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Pharmaceutical Research

, 25:1948 | Cite as

Investigation into the Role of Tumor-Associated Macrophages in the Antitumor Activity of Doxil

  • Manuela BanciuEmail author
  • Raymond M. Schiffelers
  • Gert Storm
Open Access
Short Communication

Abstract

Purpose

Our recent studies show specific localization of long-circulating liposomes (LCL) within the endosomal/lysosomal compartment of tumor-associated macrophages (TAM). Based on this finding, the present study aims to investigate whether clinically applied LCL formulations such as Doxil (LCL-encapsulated doxorubicin), have alternative mechanisms of action additionally to direct drug-mediated cytotoxicity towards tumor cells.

Methods

The antitumor activity of Doxil was evaluated in B16.F10 melanoma-bearing mice, in the presence and in the absence of TAM. To suppress TAM functions, liposomal clodronate (Lip-CLOD) was injected 24 h before the actual treatment. The effect of Doxil on the levels of angiogenic factors was determined using an angiogenic protein array. As positive control, the same experiments were conducted with LCL-encapsulated prednisolone phosphate (LCL-PLP), a tumor-targeted formulation with known strong anti-angiogenic/anti-inflammatory effects on TAM.

Results

Our results show that the antitumor efficacy of Doxil was only partially attributed to the inhibition of TAM-mediated angiogenesis whereas LCL-PLP inhibited tumor growth through strong suppressive effects on pro-angiogenic functions of TAM. As described previously, the main mechanism of Doxil might be a cytotoxic effect on tumor cells.

Conclusions

Our findings suggest that the antitumor activity of Doxil does not depend mainly on the presence of functional TAM in tumors.

KEY WORDS

angiogenic proteins doxil tumor-associated macrophages tumor cells 

Abbreviations

ANOVA

analysis of variance

bFGF

basic fibroblast growth factor

EPR

enhanced permeability and retention

FasL

Fas ligand

GC

glucocorticoids

G-CSF

granulocyte-colony stimulating factor

GM-CSF

granulocyte-macrophage-colony stimulating factor

IFN-γ

Interferon γ

IGF-II

Insulin growth factor II

IL-1α

Interleukin 1α

IL-1β

Interleukin 1β

IL-6

Interleukin 6

IL-9

Interleukin 9

IL-12 p40

Interleukin 12 p40

IL-12 p70

Interleukin 12 p70

IL-13

Interleukin 13

i.v.

intravenous administration

LCL

long-circulating liposomes

LCL-PLP

long-circulating liposome-encapsulated prednisolone disodium phosphate

Lip-CLOD

a mixture of two types of clodronate liposomes: clodronate-containing LCL and clodronate-containing large negatively charged liposomes (ratio 1:1 (w/w))

MCP1

monocyte chemoattractant protein-1

M-CSF

monocyte-colony stimulating factor

MIG

monokine induced by IFN-γ

PBS

phosphate buffered saline

PEG

Poly(ethylene glycol)

PF4

platelet factor 4

PLP

prednisolone disodium phosphate

s.c.

subcutaneous administration

SD

standard deviation

TAM

tumor-associated macrophages

TIMP-1

tissue inhibitor of metalloproteinase 1

TIMP-2

tissue inhibitor of metalloproteinase 2

TNF α

tumor necrosis factor α

TPO

thrombopoietin

VEGF

vascular endothelial growth factor

INTRODUCTION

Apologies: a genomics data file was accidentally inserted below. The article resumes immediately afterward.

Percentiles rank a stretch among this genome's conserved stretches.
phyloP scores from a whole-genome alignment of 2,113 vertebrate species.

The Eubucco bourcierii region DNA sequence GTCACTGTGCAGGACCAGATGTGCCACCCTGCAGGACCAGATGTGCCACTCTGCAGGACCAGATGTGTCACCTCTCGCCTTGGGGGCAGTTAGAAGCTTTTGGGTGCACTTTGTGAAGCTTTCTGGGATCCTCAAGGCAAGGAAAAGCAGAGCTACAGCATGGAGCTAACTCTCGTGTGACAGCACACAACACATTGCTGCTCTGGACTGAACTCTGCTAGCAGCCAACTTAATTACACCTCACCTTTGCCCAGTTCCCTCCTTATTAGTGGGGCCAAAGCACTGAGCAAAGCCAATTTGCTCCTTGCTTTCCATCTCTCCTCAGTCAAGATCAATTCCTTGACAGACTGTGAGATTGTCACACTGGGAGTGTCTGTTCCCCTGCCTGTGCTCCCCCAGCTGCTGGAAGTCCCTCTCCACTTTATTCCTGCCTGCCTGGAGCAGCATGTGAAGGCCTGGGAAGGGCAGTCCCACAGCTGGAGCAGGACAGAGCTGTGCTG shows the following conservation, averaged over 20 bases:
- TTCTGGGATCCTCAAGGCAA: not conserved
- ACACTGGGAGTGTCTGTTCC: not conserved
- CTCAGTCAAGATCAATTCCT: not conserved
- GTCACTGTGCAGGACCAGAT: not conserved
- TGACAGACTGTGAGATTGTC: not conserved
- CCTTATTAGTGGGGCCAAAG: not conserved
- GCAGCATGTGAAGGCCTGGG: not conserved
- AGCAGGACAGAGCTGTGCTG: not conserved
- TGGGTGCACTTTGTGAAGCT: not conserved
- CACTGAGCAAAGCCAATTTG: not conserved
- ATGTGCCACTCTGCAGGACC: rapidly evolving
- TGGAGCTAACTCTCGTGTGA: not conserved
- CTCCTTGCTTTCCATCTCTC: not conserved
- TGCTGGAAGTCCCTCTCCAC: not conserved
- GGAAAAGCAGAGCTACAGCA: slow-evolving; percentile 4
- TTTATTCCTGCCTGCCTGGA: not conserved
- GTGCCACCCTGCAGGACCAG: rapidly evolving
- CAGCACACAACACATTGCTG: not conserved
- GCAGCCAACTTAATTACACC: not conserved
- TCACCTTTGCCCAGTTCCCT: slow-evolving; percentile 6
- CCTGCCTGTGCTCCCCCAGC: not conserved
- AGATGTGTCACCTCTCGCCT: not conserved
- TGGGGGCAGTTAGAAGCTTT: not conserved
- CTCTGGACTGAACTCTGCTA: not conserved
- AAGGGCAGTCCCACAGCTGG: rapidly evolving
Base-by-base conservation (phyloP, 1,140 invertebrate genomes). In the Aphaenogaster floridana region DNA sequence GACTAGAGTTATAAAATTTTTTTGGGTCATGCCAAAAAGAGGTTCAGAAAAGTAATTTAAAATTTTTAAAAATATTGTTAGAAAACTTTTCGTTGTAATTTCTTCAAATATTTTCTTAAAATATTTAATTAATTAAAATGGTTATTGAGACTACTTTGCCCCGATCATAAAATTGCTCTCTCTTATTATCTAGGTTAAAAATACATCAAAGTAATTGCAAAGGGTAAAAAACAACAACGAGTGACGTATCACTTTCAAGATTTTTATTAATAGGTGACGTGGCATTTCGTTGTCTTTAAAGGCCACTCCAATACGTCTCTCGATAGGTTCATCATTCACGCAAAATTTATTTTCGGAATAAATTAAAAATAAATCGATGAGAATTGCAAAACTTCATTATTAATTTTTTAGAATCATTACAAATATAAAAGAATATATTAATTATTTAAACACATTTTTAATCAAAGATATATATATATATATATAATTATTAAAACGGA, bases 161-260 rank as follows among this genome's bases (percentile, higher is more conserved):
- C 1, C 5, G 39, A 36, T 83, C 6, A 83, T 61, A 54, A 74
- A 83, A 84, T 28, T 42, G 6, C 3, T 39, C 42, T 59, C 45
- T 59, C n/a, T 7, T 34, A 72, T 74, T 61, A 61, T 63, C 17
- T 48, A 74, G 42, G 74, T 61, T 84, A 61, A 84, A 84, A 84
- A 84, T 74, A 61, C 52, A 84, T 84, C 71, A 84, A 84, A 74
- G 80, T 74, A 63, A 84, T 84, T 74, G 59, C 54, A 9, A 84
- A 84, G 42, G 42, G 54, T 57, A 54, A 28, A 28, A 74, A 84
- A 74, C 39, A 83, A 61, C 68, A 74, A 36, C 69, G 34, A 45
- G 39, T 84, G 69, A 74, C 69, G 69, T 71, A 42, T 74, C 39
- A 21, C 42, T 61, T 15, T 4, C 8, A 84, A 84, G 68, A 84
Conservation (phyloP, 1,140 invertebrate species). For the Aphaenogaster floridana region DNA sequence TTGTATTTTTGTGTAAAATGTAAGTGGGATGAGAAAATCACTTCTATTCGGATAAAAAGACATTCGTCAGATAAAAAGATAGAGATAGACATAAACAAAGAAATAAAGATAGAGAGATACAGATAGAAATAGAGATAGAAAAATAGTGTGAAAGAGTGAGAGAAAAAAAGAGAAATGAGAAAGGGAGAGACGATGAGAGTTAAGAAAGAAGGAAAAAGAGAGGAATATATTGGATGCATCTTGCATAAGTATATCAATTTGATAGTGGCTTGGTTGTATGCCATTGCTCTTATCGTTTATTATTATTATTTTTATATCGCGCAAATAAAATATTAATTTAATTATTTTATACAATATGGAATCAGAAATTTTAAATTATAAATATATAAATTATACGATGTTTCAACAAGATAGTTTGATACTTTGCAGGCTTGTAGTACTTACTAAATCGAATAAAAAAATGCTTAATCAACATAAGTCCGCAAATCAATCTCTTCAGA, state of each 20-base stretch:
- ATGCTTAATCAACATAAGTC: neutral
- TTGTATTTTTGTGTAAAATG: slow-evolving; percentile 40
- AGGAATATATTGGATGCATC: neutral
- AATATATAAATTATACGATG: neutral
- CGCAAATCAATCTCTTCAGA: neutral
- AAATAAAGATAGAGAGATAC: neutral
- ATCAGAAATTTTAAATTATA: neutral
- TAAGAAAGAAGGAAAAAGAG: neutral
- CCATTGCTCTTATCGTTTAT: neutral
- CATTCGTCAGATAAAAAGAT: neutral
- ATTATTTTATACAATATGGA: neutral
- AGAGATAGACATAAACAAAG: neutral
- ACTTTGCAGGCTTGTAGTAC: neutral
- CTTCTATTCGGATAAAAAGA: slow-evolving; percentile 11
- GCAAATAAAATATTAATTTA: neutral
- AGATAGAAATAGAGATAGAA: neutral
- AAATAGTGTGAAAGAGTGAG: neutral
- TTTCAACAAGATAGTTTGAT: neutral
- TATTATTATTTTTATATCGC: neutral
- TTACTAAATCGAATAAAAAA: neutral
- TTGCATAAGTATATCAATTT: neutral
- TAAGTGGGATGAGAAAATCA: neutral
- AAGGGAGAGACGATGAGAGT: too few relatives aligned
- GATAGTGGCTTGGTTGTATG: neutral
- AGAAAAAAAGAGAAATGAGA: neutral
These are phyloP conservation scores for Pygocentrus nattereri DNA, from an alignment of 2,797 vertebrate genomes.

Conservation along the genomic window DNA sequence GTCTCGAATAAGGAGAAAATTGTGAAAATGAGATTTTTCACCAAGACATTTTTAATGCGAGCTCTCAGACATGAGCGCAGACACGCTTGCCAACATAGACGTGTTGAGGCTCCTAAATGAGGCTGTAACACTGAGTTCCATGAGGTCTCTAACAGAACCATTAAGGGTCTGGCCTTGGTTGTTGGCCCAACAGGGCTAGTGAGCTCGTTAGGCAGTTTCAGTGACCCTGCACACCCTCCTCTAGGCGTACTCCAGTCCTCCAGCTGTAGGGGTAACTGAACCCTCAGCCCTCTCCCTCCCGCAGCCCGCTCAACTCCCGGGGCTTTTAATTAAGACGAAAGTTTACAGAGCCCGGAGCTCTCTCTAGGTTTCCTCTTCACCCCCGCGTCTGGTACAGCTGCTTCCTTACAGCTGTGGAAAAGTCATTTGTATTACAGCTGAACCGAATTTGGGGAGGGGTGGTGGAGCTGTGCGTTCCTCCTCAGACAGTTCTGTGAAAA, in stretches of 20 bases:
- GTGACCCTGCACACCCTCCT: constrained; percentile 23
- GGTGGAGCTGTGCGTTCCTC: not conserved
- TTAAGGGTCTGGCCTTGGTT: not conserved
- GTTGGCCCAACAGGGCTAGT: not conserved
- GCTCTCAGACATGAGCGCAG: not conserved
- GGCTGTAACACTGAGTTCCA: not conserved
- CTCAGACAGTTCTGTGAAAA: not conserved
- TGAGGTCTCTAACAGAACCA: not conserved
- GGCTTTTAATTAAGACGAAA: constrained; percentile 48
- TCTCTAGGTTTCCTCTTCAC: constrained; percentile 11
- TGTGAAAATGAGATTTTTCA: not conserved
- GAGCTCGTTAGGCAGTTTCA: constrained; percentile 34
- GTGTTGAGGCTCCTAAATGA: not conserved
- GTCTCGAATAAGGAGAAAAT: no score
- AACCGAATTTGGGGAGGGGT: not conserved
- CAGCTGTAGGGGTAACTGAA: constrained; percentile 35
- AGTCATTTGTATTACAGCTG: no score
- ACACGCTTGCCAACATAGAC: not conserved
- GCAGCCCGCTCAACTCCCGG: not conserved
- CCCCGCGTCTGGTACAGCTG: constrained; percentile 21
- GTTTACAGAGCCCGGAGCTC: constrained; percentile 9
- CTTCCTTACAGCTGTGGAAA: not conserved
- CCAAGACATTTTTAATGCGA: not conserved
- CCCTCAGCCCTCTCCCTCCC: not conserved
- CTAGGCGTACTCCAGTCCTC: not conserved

Long-circulating liposomes (LCL) such as poly(ethylene glycol) (PEG)-coated liposomes, possess a passive tumor-targeting property (1,2). The long-circulation property of intravenously (i.v.) administered LCL enables to exploit the enhanced permeability of the tumor microcirculation for extravasation into the tumor. LCL appear to accumulate in the interstitium area surrounding capillaries and tend to be taken up by tumor-associated macrophages (TAM; 3). TAM play an essential role in processes that drive tumor angiogenesis and inflammation (4, 5, 6). As a result of the natural tropism of LCL for TAM, angiogenic and tumor-associated inflammatory processes are possibly significantly affected by properly designed LCL-encapsulated drugs. Our previous studies showed that prednisolone phosphate (PLP) encapsulated in LCL (LCL-PLP) exerts strong inhibitory effects on tumor growth via inhibition of tumor angiogenesis in subcutaneous (s.c.) B16.F10 melanoma and C26 colon carcinoma murine tumor models (3,7). Specific localization of LCL within the endosomal/lysosomal compartment of TAM has been observed (3). Recent results strongly suggest that LCL-PLP act via their uptake by TAM leading to suppression of TAM-mediated production of pro-angiogenic factors (7). This also raises the question whether clinically applied LCL formulations, such as Doxil™ (Caelyx™ in Europe) (PEG-liposomes with encapsulated doxorubicin), may have alternative mechanisms of action additionally to their direct drug-mediated cytotoxicity towards tumor cells (8). Therefore, this study aims to investigate whether the mechanism of antitumor action of Doxil involves an anti-angiogenic/anti-inflammatory activity resulting from modulatory effects on TAM functions in B16.F10 melanoma-bearing mice. It is even not excluded that intracellularly accumulating Doxil particles kill TAM, as it has been reported that doxorubicin-containing liposomes could efficiently deplete part of the liver macrophage population after i.v. administration to rats (9,10). To evaluate whether TAM play an important role in the antitumor action of Doxil, clodronate-containing LCL (mean size about 100 nm) were used as a tool to deplete macrophages (11,12). Clodronate-containing liposomes as macrophage-suppressive agents have already been used in inflammatory and auto-immune diseases, where macrophages have been suggested to play a critical role in pathological processes (13). To study the antitumor activity of Doxil towards tumors with suppressed TAM function, tumor-bearing animals were pretreated with clodronate-liposomes before the actual treatment with Doxil. In addition, the effect of Doxil treatment on the tumor levels of pro-angiogenic and anti-angiogenic factors was determined in B16.F10 melanoma-bearing mice with and without pretreatment with liposomal clodronate (Lip-CLOD). As positive control, the same experiments were conducted with LCL-PLP, a tumor-targeted formulation with known strong anti-angiogenic/anti-inflammatory effects on TAM (14).